Donncha O’Callaghan believes Ireland’s crushing victory over Scotland proves they can flourish without Lions captains Brian O’Driscoll and Paul O’Connell.
The Scots were condemned to a wooden spoon decider against Italy in Rome next weekend after amassing four tries in a 32-14 rout at the Aviva Stadium.
It was the first time Ireland were unable to field the injured O’Driscoll and O’Connell for an RBS 6 Nations match since 2001.
Led by Rory Best, the Irish thrived in their absence with man of the match Donnacha Ryan, Stephen Ferris and Rob Kearney among the star performers.
“Sometimes you get a bit frustrated when Brian and Paul are out of the squad because some people seem to think you can’t tie your laces without them,” Lions lock O’Callaghan said.
“When you’re missing two guys of their calibre it gives opponents a bit of confidence.
“They smell blood in the water and that becomes their focus for the week.
“It’s important that when there’s a bit of a void other people step up and that’s what happened throughout the team against Scotland.
“It’s good for ourselves to get a result like that.”
Best, Eoin Reddan, Andrew Trimble and Fergus McFadden ran in tries and Jonathan Sexton kicked 12 points in an entertaining encounter that was only settled in the last 10 minutes.
The result has no impact on the title race as Ireland’s pursuit of the crown ended following their draw with France, but it ensures they will descend on Twickenham in high spirits.
The climax of the tournament against England will also conclude their gruelling workload of four Tests in 22 days, a schedule enforced by the postponement of their original game against France.
Three players – O’Connell, Sean O’Brien and Conor Murray – were lost in the aftermath of Paris and O’Callaghan admits the attrition rate is being felt in the dressing room.
“England is a huge ask now. As a player you don’t mind going four games on the bounce but it does take its toll,” he said.
“It’s been a bit unfair on us, but that’s the way it is. It’s always tough after a World Cup year because you pretty much have two seasons in one year.
“We might not see the fallout until the end of the season, but we have bangs and knocks that are unusual for this time of the year.”
Ireland will head to London as the championship’s most clinical side – they have scored 13 tries – and with a defence that has stiffened since their opening-weekend loss to Wales.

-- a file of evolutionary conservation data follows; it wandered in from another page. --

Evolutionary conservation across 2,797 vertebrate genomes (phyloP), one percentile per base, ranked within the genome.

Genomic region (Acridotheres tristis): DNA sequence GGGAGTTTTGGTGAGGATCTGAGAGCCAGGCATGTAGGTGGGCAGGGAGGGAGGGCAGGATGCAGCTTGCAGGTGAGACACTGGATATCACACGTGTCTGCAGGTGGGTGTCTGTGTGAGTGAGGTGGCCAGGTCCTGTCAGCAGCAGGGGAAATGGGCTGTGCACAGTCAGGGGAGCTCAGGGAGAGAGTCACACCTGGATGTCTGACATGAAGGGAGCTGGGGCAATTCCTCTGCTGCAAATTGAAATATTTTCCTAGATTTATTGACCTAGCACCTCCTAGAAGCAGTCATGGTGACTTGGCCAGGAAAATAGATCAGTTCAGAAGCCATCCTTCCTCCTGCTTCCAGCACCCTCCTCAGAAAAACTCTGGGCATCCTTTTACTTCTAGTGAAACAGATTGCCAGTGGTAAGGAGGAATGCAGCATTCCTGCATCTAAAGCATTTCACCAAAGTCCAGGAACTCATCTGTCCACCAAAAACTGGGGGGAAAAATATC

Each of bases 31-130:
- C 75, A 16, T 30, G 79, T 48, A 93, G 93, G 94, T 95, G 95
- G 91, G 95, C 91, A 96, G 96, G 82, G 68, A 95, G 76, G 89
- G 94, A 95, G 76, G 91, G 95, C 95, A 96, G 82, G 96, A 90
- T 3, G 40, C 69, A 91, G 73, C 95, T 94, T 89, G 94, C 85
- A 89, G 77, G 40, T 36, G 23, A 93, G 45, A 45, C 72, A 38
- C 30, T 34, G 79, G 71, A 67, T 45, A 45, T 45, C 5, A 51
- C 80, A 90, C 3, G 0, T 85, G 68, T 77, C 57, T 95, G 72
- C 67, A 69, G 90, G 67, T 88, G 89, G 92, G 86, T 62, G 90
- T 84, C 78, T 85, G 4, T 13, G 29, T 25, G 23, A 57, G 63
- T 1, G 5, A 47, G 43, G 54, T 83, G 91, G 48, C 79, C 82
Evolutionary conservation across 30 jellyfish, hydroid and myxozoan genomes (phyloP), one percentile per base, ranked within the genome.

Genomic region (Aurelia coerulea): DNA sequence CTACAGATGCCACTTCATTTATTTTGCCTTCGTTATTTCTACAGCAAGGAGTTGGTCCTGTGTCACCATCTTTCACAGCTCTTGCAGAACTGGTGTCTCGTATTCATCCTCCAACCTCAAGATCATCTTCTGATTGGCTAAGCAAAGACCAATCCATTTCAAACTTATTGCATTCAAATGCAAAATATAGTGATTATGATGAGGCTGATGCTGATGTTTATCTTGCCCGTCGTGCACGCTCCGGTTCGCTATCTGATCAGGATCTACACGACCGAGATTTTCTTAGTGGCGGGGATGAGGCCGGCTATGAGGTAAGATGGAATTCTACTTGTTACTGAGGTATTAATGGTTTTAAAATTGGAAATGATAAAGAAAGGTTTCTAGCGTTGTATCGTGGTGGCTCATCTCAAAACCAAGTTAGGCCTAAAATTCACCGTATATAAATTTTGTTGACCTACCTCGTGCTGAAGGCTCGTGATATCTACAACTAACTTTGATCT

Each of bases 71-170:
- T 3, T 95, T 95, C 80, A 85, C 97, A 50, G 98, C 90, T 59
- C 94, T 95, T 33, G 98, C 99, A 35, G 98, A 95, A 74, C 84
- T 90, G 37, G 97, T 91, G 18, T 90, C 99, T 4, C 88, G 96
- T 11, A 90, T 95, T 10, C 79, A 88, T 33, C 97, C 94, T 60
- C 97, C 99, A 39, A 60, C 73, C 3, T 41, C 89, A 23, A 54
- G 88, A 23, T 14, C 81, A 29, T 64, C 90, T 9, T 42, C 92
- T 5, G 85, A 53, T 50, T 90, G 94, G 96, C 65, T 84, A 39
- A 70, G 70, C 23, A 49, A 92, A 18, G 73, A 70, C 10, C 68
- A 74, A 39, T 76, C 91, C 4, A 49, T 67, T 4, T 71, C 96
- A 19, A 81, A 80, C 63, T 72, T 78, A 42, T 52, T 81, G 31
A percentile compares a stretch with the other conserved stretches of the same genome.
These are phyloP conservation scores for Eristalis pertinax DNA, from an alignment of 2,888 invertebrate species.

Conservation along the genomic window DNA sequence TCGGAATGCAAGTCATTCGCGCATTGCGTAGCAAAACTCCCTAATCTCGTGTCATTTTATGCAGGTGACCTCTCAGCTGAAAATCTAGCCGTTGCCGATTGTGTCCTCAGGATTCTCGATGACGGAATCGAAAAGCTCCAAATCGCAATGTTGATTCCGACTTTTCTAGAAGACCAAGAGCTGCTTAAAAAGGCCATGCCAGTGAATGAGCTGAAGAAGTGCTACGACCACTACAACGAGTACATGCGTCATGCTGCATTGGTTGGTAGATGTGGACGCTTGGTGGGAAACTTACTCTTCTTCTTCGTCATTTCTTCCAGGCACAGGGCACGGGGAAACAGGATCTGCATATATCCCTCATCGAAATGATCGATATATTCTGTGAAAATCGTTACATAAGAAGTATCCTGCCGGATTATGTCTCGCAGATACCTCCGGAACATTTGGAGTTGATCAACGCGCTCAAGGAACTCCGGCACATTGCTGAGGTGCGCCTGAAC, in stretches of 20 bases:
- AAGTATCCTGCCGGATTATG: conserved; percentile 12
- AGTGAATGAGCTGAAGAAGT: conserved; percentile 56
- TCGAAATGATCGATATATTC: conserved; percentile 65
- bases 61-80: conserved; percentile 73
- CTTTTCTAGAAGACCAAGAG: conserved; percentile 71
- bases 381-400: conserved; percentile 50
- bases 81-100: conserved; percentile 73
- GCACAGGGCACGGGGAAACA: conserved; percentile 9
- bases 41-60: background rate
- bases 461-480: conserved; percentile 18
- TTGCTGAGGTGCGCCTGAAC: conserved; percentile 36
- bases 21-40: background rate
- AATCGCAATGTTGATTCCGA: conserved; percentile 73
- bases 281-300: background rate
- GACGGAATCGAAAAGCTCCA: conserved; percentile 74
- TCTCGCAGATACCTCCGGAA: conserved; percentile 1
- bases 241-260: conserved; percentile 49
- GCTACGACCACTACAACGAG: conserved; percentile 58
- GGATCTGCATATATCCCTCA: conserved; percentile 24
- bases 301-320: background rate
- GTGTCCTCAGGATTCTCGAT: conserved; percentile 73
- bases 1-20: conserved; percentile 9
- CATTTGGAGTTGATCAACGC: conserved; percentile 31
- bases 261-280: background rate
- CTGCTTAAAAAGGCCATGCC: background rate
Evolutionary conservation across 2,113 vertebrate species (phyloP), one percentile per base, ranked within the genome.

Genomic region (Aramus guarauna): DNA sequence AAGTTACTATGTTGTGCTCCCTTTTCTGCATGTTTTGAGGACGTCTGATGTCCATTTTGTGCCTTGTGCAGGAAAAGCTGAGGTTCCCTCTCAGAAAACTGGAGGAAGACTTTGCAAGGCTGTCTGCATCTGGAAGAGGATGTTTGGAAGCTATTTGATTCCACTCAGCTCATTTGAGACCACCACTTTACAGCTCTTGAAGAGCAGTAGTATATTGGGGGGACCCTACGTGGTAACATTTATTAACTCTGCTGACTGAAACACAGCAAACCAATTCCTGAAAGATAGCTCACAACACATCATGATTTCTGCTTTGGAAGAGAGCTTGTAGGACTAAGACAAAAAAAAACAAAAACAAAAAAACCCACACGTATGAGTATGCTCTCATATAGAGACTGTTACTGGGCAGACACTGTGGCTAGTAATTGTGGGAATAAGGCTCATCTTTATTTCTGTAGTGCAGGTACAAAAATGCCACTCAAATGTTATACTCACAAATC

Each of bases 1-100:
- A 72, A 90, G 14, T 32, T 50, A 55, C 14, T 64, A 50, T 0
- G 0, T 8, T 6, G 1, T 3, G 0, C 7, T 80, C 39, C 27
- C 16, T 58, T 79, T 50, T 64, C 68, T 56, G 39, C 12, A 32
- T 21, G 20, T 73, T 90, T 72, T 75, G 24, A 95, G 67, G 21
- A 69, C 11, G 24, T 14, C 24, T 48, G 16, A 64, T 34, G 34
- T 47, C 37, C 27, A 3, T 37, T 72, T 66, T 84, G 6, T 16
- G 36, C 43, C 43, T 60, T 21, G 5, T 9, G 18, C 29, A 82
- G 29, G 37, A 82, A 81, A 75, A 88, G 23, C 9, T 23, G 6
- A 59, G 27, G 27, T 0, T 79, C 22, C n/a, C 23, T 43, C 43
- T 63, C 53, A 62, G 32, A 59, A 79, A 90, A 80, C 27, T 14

“You have to give credit to the system that (defence coach) Les Kiss has devised for us,” O’Callaghan said.
“It’s nearly an offensive weapon in that when they have the ball we look to take them and get something out of it.
“We started off really poorly in terms of our line speed. Les was saying that our performance against France can’t be a one-off and he will be happy enough with what we showed against Scotland.
“Stephen Ferris led it and is doing an incredible job, taking the line up and rolling fellas.”
Ireland will finish the Six Nations in mid-table, ruing a championship haunted by bad luck.
But they only have themselves for losing a game they should have won against Wales before surrendering a 17-6 interval lead to draw in Paris.
Had they been just a little more ruthless, they would be heading to Twickenham with a Grand Slam at stake.
“Unfortunately, that’s sport. You get good days and bad days,” Best said.
“Against Wales it was bitterly disappointing but the bottom line is we were six points up with eight minutes to go, at home, and we weren’t able to close that out.
“In France, we were 17-6 up at half-time and didn’t score a point in the second half.
“We produced a good performance against Scotland and that’s what we wanted, but we’re disappointed not to have won all of our games to date.”
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